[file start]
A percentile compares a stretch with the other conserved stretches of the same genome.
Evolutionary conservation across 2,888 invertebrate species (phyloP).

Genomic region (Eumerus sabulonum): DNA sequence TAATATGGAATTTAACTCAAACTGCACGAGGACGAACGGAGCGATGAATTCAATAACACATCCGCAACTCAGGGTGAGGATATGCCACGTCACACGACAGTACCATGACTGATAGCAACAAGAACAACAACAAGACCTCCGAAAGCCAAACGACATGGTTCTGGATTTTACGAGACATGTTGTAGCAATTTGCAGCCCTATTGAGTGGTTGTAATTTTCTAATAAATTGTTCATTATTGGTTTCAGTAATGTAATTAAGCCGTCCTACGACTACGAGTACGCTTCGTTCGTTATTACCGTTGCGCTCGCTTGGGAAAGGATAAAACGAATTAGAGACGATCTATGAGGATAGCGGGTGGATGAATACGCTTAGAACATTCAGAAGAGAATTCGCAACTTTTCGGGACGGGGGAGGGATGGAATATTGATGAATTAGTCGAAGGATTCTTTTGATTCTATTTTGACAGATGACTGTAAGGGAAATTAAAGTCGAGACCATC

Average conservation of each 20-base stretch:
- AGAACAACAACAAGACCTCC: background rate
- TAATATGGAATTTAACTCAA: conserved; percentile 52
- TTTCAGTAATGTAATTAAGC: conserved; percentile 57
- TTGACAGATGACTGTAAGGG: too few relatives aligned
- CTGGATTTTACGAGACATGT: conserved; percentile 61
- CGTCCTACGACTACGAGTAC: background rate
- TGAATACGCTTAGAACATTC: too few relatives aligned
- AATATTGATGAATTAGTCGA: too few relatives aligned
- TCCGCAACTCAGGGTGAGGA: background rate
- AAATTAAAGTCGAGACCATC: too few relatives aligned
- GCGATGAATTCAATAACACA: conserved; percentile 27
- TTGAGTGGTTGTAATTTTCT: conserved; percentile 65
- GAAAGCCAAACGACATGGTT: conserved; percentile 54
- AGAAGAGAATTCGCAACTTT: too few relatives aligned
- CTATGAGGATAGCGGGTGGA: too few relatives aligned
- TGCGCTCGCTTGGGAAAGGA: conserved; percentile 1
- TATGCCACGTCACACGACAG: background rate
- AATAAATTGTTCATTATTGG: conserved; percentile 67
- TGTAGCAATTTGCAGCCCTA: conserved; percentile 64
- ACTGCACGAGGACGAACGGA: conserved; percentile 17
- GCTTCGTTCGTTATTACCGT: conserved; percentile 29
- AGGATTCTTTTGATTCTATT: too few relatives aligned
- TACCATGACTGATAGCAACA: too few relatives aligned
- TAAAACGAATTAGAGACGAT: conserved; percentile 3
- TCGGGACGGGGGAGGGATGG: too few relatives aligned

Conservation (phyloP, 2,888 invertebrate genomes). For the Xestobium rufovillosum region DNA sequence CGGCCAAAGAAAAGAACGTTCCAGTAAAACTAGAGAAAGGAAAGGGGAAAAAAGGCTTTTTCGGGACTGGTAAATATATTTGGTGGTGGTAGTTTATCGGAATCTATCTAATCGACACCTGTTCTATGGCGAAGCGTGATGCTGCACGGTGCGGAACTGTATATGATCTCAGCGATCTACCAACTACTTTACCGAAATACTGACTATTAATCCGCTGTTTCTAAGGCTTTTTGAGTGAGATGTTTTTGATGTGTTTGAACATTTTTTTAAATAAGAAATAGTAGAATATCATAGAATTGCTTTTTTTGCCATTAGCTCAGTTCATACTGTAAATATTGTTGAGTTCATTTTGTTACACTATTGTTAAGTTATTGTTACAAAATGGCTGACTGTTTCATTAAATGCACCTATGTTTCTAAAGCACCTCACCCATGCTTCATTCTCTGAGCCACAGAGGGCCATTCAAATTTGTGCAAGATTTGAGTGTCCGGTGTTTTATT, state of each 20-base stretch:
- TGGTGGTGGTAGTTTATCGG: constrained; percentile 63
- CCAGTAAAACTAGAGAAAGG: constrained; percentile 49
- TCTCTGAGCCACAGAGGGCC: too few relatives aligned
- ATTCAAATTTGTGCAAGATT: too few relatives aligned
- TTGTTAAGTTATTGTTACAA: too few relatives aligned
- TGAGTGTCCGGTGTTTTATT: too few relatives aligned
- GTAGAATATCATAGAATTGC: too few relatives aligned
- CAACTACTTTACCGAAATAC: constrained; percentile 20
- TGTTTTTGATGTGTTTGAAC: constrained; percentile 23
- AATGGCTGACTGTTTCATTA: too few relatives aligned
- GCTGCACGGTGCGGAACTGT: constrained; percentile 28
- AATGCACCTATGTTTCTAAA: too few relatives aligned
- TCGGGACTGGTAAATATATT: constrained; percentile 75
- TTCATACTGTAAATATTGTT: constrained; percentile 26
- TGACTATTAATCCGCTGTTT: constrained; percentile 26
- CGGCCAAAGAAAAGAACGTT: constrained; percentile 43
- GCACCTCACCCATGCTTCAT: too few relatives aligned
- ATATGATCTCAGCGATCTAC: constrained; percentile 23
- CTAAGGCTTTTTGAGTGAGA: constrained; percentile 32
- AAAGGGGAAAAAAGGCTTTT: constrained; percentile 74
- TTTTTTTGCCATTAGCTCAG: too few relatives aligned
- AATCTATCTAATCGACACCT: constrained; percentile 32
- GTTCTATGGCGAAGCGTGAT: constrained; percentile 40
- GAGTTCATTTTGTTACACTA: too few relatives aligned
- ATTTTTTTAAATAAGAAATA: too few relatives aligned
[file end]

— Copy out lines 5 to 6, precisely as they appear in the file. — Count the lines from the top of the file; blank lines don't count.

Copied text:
- AGAACAACAACAAGACCTCC: background rate
- TAATATGGAATTTAACTCAA: conserved; percentile 52